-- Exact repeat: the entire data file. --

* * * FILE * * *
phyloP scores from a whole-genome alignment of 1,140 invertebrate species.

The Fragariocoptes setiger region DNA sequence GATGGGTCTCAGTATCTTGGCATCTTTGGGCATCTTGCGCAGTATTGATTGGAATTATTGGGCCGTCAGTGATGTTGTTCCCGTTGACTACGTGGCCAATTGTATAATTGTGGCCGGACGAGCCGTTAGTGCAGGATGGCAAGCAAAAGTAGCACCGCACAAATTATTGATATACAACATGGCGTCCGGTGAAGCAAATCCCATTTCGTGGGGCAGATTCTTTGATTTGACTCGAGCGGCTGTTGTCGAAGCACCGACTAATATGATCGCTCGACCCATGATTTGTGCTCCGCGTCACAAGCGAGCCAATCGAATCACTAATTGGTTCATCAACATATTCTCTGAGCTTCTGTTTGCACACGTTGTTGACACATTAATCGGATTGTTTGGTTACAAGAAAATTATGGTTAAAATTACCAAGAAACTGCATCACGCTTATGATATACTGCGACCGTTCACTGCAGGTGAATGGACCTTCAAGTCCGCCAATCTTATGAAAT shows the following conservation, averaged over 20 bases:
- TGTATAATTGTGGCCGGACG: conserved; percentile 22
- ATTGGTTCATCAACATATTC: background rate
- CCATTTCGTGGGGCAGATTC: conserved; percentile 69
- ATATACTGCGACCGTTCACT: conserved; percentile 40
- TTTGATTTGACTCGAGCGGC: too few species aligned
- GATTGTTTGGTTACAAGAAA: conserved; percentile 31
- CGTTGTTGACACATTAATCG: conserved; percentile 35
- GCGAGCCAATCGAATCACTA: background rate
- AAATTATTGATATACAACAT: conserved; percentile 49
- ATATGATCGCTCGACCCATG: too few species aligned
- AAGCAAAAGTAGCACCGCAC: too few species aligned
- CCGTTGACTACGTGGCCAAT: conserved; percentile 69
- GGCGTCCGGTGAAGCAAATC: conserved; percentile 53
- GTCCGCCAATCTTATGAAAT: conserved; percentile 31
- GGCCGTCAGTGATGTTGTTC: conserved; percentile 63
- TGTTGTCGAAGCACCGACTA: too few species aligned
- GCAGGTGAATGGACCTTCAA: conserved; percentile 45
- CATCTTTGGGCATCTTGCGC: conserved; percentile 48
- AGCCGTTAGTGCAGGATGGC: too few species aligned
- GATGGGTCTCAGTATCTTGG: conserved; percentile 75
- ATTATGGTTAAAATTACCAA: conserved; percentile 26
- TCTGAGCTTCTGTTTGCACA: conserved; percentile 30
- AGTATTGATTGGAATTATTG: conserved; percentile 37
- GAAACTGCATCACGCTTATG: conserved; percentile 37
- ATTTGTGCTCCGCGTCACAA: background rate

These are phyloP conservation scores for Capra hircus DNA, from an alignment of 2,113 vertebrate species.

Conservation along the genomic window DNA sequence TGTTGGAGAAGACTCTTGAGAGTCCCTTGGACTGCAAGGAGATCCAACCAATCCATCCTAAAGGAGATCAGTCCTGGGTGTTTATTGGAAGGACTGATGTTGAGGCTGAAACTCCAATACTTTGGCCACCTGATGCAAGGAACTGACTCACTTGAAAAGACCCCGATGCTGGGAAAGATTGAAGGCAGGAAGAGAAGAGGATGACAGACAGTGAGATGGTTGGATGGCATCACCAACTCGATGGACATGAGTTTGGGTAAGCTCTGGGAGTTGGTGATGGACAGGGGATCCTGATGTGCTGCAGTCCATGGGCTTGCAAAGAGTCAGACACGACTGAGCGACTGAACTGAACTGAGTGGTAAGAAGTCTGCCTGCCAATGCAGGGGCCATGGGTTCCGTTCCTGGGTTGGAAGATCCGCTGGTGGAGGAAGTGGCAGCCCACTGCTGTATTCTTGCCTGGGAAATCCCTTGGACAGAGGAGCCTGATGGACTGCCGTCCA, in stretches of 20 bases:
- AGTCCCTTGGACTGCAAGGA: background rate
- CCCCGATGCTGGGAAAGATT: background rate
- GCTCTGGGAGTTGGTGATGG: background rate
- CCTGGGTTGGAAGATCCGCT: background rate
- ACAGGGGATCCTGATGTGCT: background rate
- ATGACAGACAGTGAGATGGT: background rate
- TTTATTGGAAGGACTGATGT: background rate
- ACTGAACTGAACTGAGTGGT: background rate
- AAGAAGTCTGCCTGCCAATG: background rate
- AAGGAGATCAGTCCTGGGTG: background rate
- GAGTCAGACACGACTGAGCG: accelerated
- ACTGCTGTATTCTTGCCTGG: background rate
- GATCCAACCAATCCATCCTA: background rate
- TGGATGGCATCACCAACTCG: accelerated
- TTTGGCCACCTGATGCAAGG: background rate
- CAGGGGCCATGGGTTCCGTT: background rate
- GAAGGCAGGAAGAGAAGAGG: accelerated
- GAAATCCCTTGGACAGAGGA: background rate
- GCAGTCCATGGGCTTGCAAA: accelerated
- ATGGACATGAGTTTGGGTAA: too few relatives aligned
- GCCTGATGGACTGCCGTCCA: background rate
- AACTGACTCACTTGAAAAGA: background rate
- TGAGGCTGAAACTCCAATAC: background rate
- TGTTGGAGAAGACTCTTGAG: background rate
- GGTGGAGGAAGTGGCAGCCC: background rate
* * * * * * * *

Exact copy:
phyloP scores from a whole-genome alignment of 1,140 invertebrate species.

The Fragariocoptes setiger region DNA sequence GATGGGTCTCAGTATCTTGGCATCTTTGGGCATCTTGCGCAGTATTGATTGGAATTATTGGGCCGTCAGTGATGTTGTTCCCGTTGACTACGTGGCCAATTGTATAATTGTGGCCGGACGAGCCGTTAGTGCAGGATGGCAAGCAAAAGTAGCACCGCACAAATTATTGATATACAACATGGCGTCCGGTGAAGCAAATCCCATTTCGTGGGGCAGATTCTTTGATTTGACTCGAGCGGCTGTTGTCGAAGCACCGACTAATATGATCGCTCGACCCATGATTTGTGCTCCGCGTCACAAGCGAGCCAATCGAATCACTAATTGGTTCATCAACATATTCTCTGAGCTTCTGTTTGCACACGTTGTTGACACATTAATCGGATTGTTTGGTTACAAGAAAATTATGGTTAAAATTACCAAGAAACTGCATCACGCTTATGATATACTGCGACCGTTCACTGCAGGTGAATGGACCTTCAAGTCCGCCAATCTTATGAAAT shows the following conservation, averaged over 20 bases:
- TGTATAATTGTGGCCGGACG: conserved; percentile 22
- ATTGGTTCATCAACATATTC: background rate
- CCATTTCGTGGGGCAGATTC: conserved; percentile 69
- ATATACTGCGACCGTTCACT: conserved; percentile 40
- TTTGATTTGACTCGAGCGGC: too few species aligned
- GATTGTTTGGTTACAAGAAA: conserved; percentile 31
- CGTTGTTGACACATTAATCG: conserved; percentile 35
- GCGAGCCAATCGAATCACTA: background rate
- AAATTATTGATATACAACAT: conserved; percentile 49
- ATATGATCGCTCGACCCATG: too few species aligned
- AAGCAAAAGTAGCACCGCAC: too few species aligned
- CCGTTGACTACGTGGCCAAT: conserved; percentile 69
- GGCGTCCGGTGAAGCAAATC: conserved; percentile 53
- GTCCGCCAATCTTATGAAAT: conserved; percentile 31
- GGCCGTCAGTGATGTTGTTC: conserved; percentile 63
- TGTTGTCGAAGCACCGACTA: too few species aligned
- GCAGGTGAATGGACCTTCAA: conserved; percentile 45
- CATCTTTGGGCATCTTGCGC: conserved; percentile 48
- AGCCGTTAGTGCAGGATGGC: too few species aligned
- GATGGGTCTCAGTATCTTGG: conserved; percentile 75
- ATTATGGTTAAAATTACCAA: conserved; percentile 26
- TCTGAGCTTCTGTTTGCACA: conserved; percentile 30
- AGTATTGATTGGAATTATTG: conserved; percentile 37
- GAAACTGCATCACGCTTATG: conserved; percentile 37
- ATTTGTGCTCCGCGTCACAA: background rate

These are phyloP conservation scores for Capra hircus DNA, from an alignment of 2,113 vertebrate species.

Conservation along the genomic window DNA sequence TGTTGGAGAAGACTCTTGAGAGTCCCTTGGACTGCAAGGAGATCCAACCAATCCATCCTAAAGGAGATCAGTCCTGGGTGTTTATTGGAAGGACTGATGTTGAGGCTGAAACTCCAATACTTTGGCCACCTGATGCAAGGAACTGACTCACTTGAAAAGACCCCGATGCTGGGAAAGATTGAAGGCAGGAAGAGAAGAGGATGACAGACAGTGAGATGGTTGGATGGCATCACCAACTCGATGGACATGAGTTTGGGTAAGCTCTGGGAGTTGGTGATGGACAGGGGATCCTGATGTGCTGCAGTCCATGGGCTTGCAAAGAGTCAGACACGACTGAGCGACTGAACTGAACTGAGTGGTAAGAAGTCTGCCTGCCAATGCAGGGGCCATGGGTTCCGTTCCTGGGTTGGAAGATCCGCTGGTGGAGGAAGTGGCAGCCCACTGCTGTATTCTTGCCTGGGAAATCCCTTGGACAGAGGAGCCTGATGGACTGCCGTCCA, in stretches of 20 bases:
- AGTCCCTTGGACTGCAAGGA: background rate
- CCCCGATGCTGGGAAAGATT: background rate
- GCTCTGGGAGTTGGTGATGG: background rate
- CCTGGGTTGGAAGATCCGCT: background rate
- ACAGGGGATCCTGATGTGCT: background rate
- ATGACAGACAGTGAGATGGT: background rate
- TTTATTGGAAGGACTGATGT: background rate
- ACTGAACTGAACTGAGTGGT: background rate
- AAGAAGTCTGCCTGCCAATG: background rate
- AAGGAGATCAGTCCTGGGTG: background rate
- GAGTCAGACACGACTGAGCG: accelerated
- ACTGCTGTATTCTTGCCTGG: background rate
- GATCCAACCAATCCATCCTA: background rate
- TGGATGGCATCACCAACTCG: accelerated
- TTTGGCCACCTGATGCAAGG: background rate
- CAGGGGCCATGGGTTCCGTT: background rate
- GAAGGCAGGAAGAGAAGAGG: accelerated
- GAAATCCCTTGGACAGAGGA: background rate
- GCAGTCCATGGGCTTGCAAA: accelerated
- ATGGACATGAGTTTGGGTAA: too few relatives aligned
- GCCTGATGGACTGCCGTCCA: background rate
- AACTGACTCACTTGAAAAGA: background rate
- TGAGGCTGAAACTCCAATAC: background rate
- TGTTGGAGAAGACTCTTGAG: background rate
- GGTGGAGGAAGTGGCAGCCC: background rate